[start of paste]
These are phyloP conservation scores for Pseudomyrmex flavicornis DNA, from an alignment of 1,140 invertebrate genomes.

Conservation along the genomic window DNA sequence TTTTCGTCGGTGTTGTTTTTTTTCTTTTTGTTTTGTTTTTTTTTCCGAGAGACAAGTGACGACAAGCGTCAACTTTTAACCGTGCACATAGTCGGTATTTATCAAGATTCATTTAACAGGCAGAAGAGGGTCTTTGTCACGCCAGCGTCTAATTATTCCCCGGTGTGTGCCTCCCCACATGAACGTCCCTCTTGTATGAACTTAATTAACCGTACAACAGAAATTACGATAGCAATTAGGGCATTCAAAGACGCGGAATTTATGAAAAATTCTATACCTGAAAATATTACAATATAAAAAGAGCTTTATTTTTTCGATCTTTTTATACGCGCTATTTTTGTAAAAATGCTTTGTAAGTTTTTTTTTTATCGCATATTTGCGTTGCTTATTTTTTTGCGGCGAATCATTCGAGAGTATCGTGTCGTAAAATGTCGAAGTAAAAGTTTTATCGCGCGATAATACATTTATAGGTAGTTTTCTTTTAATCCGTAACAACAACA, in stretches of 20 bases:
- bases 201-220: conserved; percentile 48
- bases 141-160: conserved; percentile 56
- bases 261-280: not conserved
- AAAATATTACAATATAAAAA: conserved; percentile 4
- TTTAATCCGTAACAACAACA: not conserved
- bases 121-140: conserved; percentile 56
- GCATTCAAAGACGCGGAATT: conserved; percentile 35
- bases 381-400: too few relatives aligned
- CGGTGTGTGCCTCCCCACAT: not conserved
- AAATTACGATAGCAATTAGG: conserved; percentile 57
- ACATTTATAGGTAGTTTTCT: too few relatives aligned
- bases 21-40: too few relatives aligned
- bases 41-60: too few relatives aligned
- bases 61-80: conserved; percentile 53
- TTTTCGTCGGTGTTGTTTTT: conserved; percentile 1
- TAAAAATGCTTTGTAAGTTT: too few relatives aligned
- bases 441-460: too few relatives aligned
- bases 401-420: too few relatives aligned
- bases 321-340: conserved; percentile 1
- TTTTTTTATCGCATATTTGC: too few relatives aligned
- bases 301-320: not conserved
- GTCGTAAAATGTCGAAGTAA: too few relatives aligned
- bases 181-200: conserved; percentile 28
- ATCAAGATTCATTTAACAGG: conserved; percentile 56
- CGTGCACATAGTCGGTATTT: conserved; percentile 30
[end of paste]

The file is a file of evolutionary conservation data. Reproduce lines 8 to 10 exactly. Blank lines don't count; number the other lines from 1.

- bases 121-140: conserved; percentile 56
- GCATTCAAAGACGCGGAATT: conserved; percentile 35
- bases 381-400: too few relatives aligned